The workshop **“Mathematical Models and Methods for Planet Earth**,” organized by the Italian National Institute for Advanced Mathematics (INdAM) under the auspices of MPE2013 in Rome, May 27-29, finished a few days ago.

The workshop offered an interesting view of the broad spectrum of ongoing applications of mathematics to life on our planet.

Several presentations focused on the dynamics of planet Earth. Since Earth is a celestial body in the solar system, it is exposed to hazardous impacts with other natural or artificial objects (e.g., meteorites or spatial debris). It is also the basis of spatial missions designed by applying new concepts. Earth provides a delicate environment for millions of different life forms; thus, some talks were devoted the dynamics of the Earth’s interior, its oceans and climate (including its evolution on geological time scales). Moreover, science must consider human beings and their activities; thus, a significant part of the workshop focused on mathematical models of problems in medicine, biology, social prevention, economics, politics, internet diffusion, etc.

All the speakers made a substantial effort to avoid too technical contents, so their presentations were accessible for a highly heterogeneous audience. The slides presented at the workshop are currently being collected and will be made available **here**.

It is now time for the participants to relax and process at least part of the concepts and ideas presented at the workshop. Synthesizing the new trends in this kind of applied mathematics is a big effort, but it is worth a try.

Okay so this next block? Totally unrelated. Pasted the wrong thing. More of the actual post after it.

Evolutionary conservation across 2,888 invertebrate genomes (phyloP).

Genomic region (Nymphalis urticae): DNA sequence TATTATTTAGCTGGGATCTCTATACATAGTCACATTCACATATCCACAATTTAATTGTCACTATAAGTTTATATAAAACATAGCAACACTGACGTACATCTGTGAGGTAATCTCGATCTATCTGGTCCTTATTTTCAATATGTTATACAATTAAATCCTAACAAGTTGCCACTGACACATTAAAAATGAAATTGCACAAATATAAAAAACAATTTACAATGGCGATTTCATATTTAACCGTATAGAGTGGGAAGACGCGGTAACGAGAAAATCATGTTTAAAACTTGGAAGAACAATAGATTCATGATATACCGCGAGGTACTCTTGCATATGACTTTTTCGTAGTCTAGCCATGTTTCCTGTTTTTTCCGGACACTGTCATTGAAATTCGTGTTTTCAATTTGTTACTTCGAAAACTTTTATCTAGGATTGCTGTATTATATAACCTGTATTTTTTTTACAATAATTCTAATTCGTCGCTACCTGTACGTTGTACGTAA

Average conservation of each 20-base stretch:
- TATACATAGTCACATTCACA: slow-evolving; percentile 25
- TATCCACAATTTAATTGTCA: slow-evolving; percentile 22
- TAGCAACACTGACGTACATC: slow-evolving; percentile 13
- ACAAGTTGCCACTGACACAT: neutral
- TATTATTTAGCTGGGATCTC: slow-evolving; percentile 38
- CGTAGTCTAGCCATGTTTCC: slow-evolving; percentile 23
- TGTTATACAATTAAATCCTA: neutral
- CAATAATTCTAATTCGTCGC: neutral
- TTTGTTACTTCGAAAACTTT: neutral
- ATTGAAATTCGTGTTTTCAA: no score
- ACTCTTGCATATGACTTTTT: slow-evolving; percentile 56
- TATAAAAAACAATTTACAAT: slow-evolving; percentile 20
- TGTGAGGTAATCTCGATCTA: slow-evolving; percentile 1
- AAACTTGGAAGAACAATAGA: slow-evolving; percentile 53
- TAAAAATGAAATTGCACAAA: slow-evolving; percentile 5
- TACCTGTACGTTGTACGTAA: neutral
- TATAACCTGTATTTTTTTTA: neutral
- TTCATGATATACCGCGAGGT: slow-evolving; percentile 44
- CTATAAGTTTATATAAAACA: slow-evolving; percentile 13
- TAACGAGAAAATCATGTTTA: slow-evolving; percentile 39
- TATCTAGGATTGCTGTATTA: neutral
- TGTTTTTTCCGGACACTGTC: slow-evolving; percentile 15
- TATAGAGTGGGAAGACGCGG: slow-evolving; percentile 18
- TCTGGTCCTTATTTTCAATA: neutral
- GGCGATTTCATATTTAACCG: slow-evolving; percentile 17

Let us start with the provocative question raised by one of the speakers (J. Laskar) at the end of the beautiful public lecture by Christiane Rousseau: “Nowadays, what can the Earth do for Mathematics?” At that moment, the question sounded as a bizarre attempt to reverse the problem: this kind of rhetorical argument can be very useful to improve the understanding of a wide problem, but it is not always meaningful. However, the question is extremely natural for people working in celestial mechanics, as was shown with a beautiful example in the last talk: The study of the secular variations of the planetary orbital elements pushed Lagrange and Laplace to introduce solutions of systems of linear differential

equations. It took me a long time to realize that Laskar was probably referring to the changes experienced in the relation between applied mathematics and other fields of science in the past few decades.

Astronomy and physics have been the main (perhaps, the only) sources of problems that enabled the birth of new branches of mathematics until the beginning of the 20th century. In this context, it is important to recall that, in Hilbert’s list of 23 unsolved problems in mathematics introduced at the International Congress of Mathematics in Paris in 1900, just one was concerned with arguments other than the pure mathematical ones: the axiomatization of physics. Moreover, in the past, the genesis of great ideas has often been the result of a beautiful interaction between experimental measures with a few significant digits that was explained by the “first order” of a new theory, the refinement of which was found in agreement with more precise new measures. To mention some examples, we can quote the discovery of the law of gravitation and the introduction of the two-body model or quantum mechanics and the study of light emissions of the hydrogen atom. This beautiful scenario with continuous positive interactions between mathematics, theoretical physics and technological progress involved in the experimental measures seems to have lost its nice simplicity. Nowadays, the amount of data in some scientific problems is often overwhelmingly large (as explained in